I am still haunted by a chilling encounter I had with a young woman who was being shockingly abused –half way through a phone call she told me she was trying to kill herself.
Just for clarity, I mean there and then – while we were on the phone.
At first it was imperceptible. She was torn by emotional and physical pain as she recounted what was being done to her and what seemed an impossible challenge to make her voice heard, which was why she was talking to me.
To be taken seriously, that is all she wanted. To make it stop. To be believed.
As minutes ticked by, she was more and more distracted by doing something else and her voice became slightly strained, her words choked.
She told me she was hanging herself. I became frantic and pleaded with her, but after a while she fell silent even although the line was still open.
I was inconsolable. I was convinced she was dead, as was someone else who was with me, who had far more experience as a professional counsellor.
You can imagine how I felt. The next morning I discovered she was alive. Police had found her in a deeply troubled state, but she had not tried to take her own life and mercifully she was safe.
The abuse was real, but the “suicide” attempt could not be dismissed as a prank. It was more serious than that – it might have been a dress rehearsal.
These potential tragedies are being played out every day of the week in Scotland as victims find themselves locked in a world of abuse. Some charities literally offer a lifeline for those brave enough to ask for help.
Childline in Scotland, for example, recently recorded unprecedented levels of calls from young people with suicidal thoughts.
For others the demons might come out in later years. When people in public life are involved, it is often played out in brutal detail for all to see and engulfed in a storm of controversy. Just look at the Christine Blasey Ford-Brett Kavanaugh case.
I applaud a crusade to root out abuse, but I am appalled by the social media lynchmob mentality which has insidiously crept into our lives.
We are in a bewildering “apology culture” where social justice warriors on their laptops and tablets act as judge and jury, making instant judgments and demanding punishment for the “guilty”. Based on what?
Very rarely is it based on fact or evidence which would stand up on court, but rather on opinion and prejudice. I have a feeling some people would rather bypass the courts, a fair trial and due process – and just go straight to the “execution” section.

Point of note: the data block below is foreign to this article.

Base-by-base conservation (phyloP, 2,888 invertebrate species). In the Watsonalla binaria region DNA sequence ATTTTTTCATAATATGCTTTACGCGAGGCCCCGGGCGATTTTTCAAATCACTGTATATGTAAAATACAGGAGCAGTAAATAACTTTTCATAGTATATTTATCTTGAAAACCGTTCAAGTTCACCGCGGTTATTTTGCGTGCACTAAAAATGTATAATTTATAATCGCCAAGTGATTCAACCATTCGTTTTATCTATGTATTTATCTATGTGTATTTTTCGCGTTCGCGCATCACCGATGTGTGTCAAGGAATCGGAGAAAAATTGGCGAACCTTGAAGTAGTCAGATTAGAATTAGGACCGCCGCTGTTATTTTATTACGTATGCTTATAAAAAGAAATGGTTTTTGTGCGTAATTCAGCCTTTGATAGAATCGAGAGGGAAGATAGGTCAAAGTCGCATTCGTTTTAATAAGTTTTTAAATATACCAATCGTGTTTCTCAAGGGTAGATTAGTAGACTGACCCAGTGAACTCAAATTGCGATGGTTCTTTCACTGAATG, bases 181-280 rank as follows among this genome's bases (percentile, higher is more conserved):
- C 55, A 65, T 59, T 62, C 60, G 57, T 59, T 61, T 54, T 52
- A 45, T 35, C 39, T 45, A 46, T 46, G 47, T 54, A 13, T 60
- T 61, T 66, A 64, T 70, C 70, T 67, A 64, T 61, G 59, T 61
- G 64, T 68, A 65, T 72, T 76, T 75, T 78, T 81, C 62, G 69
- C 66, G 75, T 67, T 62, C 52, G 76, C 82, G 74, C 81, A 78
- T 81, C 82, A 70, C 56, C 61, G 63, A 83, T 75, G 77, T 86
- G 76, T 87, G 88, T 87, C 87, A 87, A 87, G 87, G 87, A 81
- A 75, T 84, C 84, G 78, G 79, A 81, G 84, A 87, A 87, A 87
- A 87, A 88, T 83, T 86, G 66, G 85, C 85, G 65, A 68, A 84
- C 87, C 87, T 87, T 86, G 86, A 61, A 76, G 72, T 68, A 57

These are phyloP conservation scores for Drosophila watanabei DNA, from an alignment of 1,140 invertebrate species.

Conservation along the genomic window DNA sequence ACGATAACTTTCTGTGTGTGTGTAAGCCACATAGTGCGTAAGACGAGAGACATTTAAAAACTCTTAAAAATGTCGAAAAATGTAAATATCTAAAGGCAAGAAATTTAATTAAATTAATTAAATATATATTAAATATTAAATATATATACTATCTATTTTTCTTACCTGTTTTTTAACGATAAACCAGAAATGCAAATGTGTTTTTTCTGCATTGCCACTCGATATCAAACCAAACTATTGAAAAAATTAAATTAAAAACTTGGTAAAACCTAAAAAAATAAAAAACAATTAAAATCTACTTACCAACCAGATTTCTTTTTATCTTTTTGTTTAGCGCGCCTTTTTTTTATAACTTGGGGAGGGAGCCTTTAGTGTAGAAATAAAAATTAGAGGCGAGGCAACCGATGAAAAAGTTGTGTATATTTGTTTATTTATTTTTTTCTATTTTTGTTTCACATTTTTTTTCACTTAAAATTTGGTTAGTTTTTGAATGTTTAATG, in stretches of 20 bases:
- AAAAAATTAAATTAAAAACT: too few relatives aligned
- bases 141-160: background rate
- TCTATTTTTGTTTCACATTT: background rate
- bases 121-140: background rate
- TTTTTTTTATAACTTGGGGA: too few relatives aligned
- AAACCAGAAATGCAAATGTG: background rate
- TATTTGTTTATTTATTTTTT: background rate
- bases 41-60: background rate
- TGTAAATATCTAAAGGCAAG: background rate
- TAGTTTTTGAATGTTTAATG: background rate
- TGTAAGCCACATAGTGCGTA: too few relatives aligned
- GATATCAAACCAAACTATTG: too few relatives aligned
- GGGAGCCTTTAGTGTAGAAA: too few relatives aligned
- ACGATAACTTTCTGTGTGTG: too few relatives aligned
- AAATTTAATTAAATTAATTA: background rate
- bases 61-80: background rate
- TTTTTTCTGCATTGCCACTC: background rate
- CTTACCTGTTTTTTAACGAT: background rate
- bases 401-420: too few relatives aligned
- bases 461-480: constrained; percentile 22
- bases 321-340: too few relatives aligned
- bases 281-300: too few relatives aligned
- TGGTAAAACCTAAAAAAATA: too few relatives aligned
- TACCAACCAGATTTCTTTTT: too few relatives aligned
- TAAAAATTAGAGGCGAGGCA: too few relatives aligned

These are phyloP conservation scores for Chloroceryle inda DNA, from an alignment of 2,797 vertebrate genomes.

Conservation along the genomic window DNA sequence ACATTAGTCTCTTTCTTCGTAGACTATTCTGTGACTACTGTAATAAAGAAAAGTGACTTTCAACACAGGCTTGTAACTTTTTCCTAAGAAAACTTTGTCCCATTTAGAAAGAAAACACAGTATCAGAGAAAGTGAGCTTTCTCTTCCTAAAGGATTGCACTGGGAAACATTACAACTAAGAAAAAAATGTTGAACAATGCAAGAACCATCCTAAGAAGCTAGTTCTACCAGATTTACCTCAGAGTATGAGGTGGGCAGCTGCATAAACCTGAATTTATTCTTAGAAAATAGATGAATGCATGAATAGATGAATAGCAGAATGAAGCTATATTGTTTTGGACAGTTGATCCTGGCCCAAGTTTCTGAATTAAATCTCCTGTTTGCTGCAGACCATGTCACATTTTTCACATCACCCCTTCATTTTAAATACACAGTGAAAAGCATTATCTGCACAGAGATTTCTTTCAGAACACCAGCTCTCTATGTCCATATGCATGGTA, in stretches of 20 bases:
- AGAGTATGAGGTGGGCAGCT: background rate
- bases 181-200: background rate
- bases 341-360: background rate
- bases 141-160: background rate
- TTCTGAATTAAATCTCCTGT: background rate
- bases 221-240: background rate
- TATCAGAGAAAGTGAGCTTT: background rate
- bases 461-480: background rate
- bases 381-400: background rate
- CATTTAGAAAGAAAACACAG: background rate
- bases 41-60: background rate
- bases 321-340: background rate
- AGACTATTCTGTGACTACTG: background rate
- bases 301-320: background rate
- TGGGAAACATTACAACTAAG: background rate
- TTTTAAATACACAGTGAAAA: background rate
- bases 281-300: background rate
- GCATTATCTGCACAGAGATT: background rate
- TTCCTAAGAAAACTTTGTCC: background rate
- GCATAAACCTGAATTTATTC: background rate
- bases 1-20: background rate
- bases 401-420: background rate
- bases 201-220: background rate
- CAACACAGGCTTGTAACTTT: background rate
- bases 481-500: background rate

Presumed innocence seems to be going out of fashion.
Don’t misread me. I spent two years working as a volunteer with abused young people. I was abused by bullies myself for a time as a child, and remember vividly the psychological terror in particular. Aged 10, I was promoted by teachers from my own class to replace the bullies’ buddy in their class.
I do hope all perpetrators get their just desserts, but only after due process.
Many alleged sexual crimes have a complicating factor which acts as a common denominator: they are often one-to-one and lack corroborating evidence from witnesses, injuries or forensics.
Sometimes, publicity surrounding a famous individual will bring forward other alleged victims, which can be a powerful form of corroboration based on certain similarities. But it must be tested in a proper court, not a court of public opinion.
If the prosecution messes up, perpetrators get away with it. It can also mean the innocent are accused wrongly or even go to jail. The mental damage for them, or victims without justice, can last for life. Look at the case of a young man in England who was accused of 12 rapes, but was only cleared at the last minute after a massive prosecution blunder was exposed which revealed new evidence. If it wasn’t for that, he could be serving multiple life sentences.
There is a huge debate in Scotland about rape cases, where the conviction rate is only 39%. Cross-examination of alleged victims is an issue hotly contested by lawyers.
In terms of social media lynchmob reaction to personal allegations of any kind, some of the most-publicised cases are hijacked by self-interested parties.
There is not necessarily anything wrong with that in principle, provided it is fair comment in the interests of free speech and balanced.
After all, self-interest is what makes us all tick. It is known as “psychological egoism” among those who study these things. Rational egoists will make compromises to try to achieve their aims by living within a moral code which restricts excessive behaviour and respects the views of others. Those who think they can resort to anything to impose their views on others don‘t have that moral compass, or sense of decency.
Free speech is a precious commodity, but not tolerated by the latter. Free speech might best be summed up by the quote attributed to Voltaire: “I disapprove of what you say, but I will defend to the death your right to say it.” Some people cannot grasp this fundamental concept.
These days if you don’t agree with the mob you get shouted down by a wave of outrage and their own brand of abuse, but this clamour can drown out the victim’s voice as well.